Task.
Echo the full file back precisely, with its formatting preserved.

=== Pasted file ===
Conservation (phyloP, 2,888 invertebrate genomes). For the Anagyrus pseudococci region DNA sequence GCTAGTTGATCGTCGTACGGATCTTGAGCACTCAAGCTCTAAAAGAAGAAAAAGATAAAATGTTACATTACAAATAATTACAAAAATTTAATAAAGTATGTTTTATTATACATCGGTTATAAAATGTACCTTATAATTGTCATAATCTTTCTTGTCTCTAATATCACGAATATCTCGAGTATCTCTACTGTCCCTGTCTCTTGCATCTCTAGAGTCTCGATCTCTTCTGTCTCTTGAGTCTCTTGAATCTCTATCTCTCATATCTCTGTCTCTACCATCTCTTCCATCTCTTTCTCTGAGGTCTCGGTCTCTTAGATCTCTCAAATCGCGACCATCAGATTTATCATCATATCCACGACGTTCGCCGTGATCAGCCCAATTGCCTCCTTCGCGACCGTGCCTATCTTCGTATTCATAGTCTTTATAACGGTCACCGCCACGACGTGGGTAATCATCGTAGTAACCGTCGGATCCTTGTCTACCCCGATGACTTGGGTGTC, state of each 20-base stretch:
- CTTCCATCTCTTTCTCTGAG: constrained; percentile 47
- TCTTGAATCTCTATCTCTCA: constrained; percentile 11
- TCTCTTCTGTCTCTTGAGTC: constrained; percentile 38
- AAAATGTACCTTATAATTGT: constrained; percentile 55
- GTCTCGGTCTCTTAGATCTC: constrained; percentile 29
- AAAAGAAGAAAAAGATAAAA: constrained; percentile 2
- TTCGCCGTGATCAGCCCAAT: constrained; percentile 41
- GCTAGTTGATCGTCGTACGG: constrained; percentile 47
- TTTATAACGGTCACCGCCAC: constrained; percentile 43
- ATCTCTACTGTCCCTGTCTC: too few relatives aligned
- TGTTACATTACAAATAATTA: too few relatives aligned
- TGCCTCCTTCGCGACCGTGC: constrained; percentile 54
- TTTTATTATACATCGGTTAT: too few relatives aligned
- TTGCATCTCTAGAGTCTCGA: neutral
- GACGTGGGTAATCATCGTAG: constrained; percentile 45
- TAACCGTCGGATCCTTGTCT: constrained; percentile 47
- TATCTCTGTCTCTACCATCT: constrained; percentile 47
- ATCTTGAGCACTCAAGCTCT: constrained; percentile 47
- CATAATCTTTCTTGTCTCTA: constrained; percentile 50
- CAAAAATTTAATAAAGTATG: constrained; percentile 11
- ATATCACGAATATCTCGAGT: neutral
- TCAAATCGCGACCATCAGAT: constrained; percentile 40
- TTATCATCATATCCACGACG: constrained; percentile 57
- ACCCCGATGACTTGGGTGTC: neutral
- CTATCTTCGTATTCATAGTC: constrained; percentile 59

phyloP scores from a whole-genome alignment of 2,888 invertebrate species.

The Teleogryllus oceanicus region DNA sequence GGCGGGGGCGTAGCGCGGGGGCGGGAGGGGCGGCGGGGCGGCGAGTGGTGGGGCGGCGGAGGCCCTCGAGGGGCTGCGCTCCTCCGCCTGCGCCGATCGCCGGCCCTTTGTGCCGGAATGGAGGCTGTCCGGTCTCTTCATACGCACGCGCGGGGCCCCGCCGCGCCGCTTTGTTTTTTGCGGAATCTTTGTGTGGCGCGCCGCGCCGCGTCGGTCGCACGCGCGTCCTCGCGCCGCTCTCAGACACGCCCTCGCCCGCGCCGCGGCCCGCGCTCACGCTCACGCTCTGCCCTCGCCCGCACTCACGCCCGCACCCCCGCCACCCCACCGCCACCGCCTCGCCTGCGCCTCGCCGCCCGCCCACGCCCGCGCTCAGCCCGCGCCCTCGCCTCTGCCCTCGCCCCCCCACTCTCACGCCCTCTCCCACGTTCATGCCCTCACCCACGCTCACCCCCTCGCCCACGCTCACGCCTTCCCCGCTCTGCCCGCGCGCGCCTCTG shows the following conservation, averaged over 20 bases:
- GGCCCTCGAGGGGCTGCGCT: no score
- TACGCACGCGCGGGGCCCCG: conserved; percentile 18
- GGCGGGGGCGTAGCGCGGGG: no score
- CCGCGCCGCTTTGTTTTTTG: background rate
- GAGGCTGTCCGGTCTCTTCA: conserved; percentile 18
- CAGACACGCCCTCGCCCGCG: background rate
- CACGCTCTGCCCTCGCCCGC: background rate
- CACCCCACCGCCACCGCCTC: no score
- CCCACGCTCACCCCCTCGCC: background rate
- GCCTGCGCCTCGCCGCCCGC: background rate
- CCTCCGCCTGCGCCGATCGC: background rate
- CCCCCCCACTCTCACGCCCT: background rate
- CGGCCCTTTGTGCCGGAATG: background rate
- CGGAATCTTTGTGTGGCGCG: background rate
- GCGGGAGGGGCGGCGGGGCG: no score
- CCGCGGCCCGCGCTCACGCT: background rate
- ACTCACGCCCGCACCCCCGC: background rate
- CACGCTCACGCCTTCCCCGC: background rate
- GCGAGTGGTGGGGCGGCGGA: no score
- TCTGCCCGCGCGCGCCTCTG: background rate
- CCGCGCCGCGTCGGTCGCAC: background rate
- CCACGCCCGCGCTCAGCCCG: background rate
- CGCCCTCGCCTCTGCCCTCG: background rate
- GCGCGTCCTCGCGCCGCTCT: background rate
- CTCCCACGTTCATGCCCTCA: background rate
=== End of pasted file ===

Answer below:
Conservation (phyloP, 2,888 invertebrate genomes). For the Anagyrus pseudococci region DNA sequence GCTAGTTGATCGTCGTACGGATCTTGAGCACTCAAGCTCTAAAAGAAGAAAAAGATAAAATGTTACATTACAAATAATTACAAAAATTTAATAAAGTATGTTTTATTATACATCGGTTATAAAATGTACCTTATAATTGTCATAATCTTTCTTGTCTCTAATATCACGAATATCTCGAGTATCTCTACTGTCCCTGTCTCTTGCATCTCTAGAGTCTCGATCTCTTCTGTCTCTTGAGTCTCTTGAATCTCTATCTCTCATATCTCTGTCTCTACCATCTCTTCCATCTCTTTCTCTGAGGTCTCGGTCTCTTAGATCTCTCAAATCGCGACCATCAGATTTATCATCATATCCACGACGTTCGCCGTGATCAGCCCAATTGCCTCCTTCGCGACCGTGCCTATCTTCGTATTCATAGTCTTTATAACGGTCACCGCCACGACGTGGGTAATCATCGTAGTAACCGTCGGATCCTTGTCTACCCCGATGACTTGGGTGTC, state of each 20-base stretch:
- CTTCCATCTCTTTCTCTGAG: constrained; percentile 47
- TCTTGAATCTCTATCTCTCA: constrained; percentile 11
- TCTCTTCTGTCTCTTGAGTC: constrained; percentile 38
- AAAATGTACCTTATAATTGT: constrained; percentile 55
- GTCTCGGTCTCTTAGATCTC: constrained; percentile 29
- AAAAGAAGAAAAAGATAAAA: constrained; percentile 2
- TTCGCCGTGATCAGCCCAAT: constrained; percentile 41
- GCTAGTTGATCGTCGTACGG: constrained; percentile 47
- TTTATAACGGTCACCGCCAC: constrained; percentile 43
- ATCTCTACTGTCCCTGTCTC: too few relatives aligned
- TGTTACATTACAAATAATTA: too few relatives aligned
- TGCCTCCTTCGCGACCGTGC: constrained; percentile 54
- TTTTATTATACATCGGTTAT: too few relatives aligned
- TTGCATCTCTAGAGTCTCGA: neutral
- GACGTGGGTAATCATCGTAG: constrained; percentile 45
- TAACCGTCGGATCCTTGTCT: constrained; percentile 47
- TATCTCTGTCTCTACCATCT: constrained; percentile 47
- ATCTTGAGCACTCAAGCTCT: constrained; percentile 47
- CATAATCTTTCTTGTCTCTA: constrained; percentile 50
- CAAAAATTTAATAAAGTATG: constrained; percentile 11
- ATATCACGAATATCTCGAGT: neutral
- TCAAATCGCGACCATCAGAT: constrained; percentile 40
- TTATCATCATATCCACGACG: constrained; percentile 57
- ACCCCGATGACTTGGGTGTC: neutral
- CTATCTTCGTATTCATAGTC: constrained; percentile 59

phyloP scores from a whole-genome alignment of 2,888 invertebrate species.

The Teleogryllus oceanicus region DNA sequence GGCGGGGGCGTAGCGCGGGGGCGGGAGGGGCGGCGGGGCGGCGAGTGGTGGGGCGGCGGAGGCCCTCGAGGGGCTGCGCTCCTCCGCCTGCGCCGATCGCCGGCCCTTTGTGCCGGAATGGAGGCTGTCCGGTCTCTTCATACGCACGCGCGGGGCCCCGCCGCGCCGCTTTGTTTTTTGCGGAATCTTTGTGTGGCGCGCCGCGCCGCGTCGGTCGCACGCGCGTCCTCGCGCCGCTCTCAGACACGCCCTCGCCCGCGCCGCGGCCCGCGCTCACGCTCACGCTCTGCCCTCGCCCGCACTCACGCCCGCACCCCCGCCACCCCACCGCCACCGCCTCGCCTGCGCCTCGCCGCCCGCCCACGCCCGCGCTCAGCCCGCGCCCTCGCCTCTGCCCTCGCCCCCCCACTCTCACGCCCTCTCCCACGTTCATGCCCTCACCCACGCTCACCCCCTCGCCCACGCTCACGCCTTCCCCGCTCTGCCCGCGCGCGCCTCTG shows the following conservation, averaged over 20 bases:
- GGCCCTCGAGGGGCTGCGCT: no score
- TACGCACGCGCGGGGCCCCG: conserved; percentile 18
- GGCGGGGGCGTAGCGCGGGG: no score
- CCGCGCCGCTTTGTTTTTTG: background rate
- GAGGCTGTCCGGTCTCTTCA: conserved; percentile 18
- CAGACACGCCCTCGCCCGCG: background rate
- CACGCTCTGCCCTCGCCCGC: background rate
- CACCCCACCGCCACCGCCTC: no score
- CCCACGCTCACCCCCTCGCC: background rate
- GCCTGCGCCTCGCCGCCCGC: background rate
- CCTCCGCCTGCGCCGATCGC: background rate
- CCCCCCCACTCTCACGCCCT: background rate
- CGGCCCTTTGTGCCGGAATG: background rate
- CGGAATCTTTGTGTGGCGCG: background rate
- GCGGGAGGGGCGGCGGGGCG: no score
- CCGCGGCCCGCGCTCACGCT: background rate
- ACTCACGCCCGCACCCCCGC: background rate
- CACGCTCACGCCTTCCCCGC: background rate
- GCGAGTGGTGGGGCGGCGGA: no score
- TCTGCCCGCGCGCGCCTCTG: background rate
- CCGCGCCGCGTCGGTCGCAC: background rate
- CCACGCCCGCGCTCAGCCCG: background rate
- CGCCCTCGCCTCTGCCCTCG: background rate
- GCGCGTCCTCGCGCCGCTCT: background rate
- CTCCCACGTTCATGCCCTCA: background rate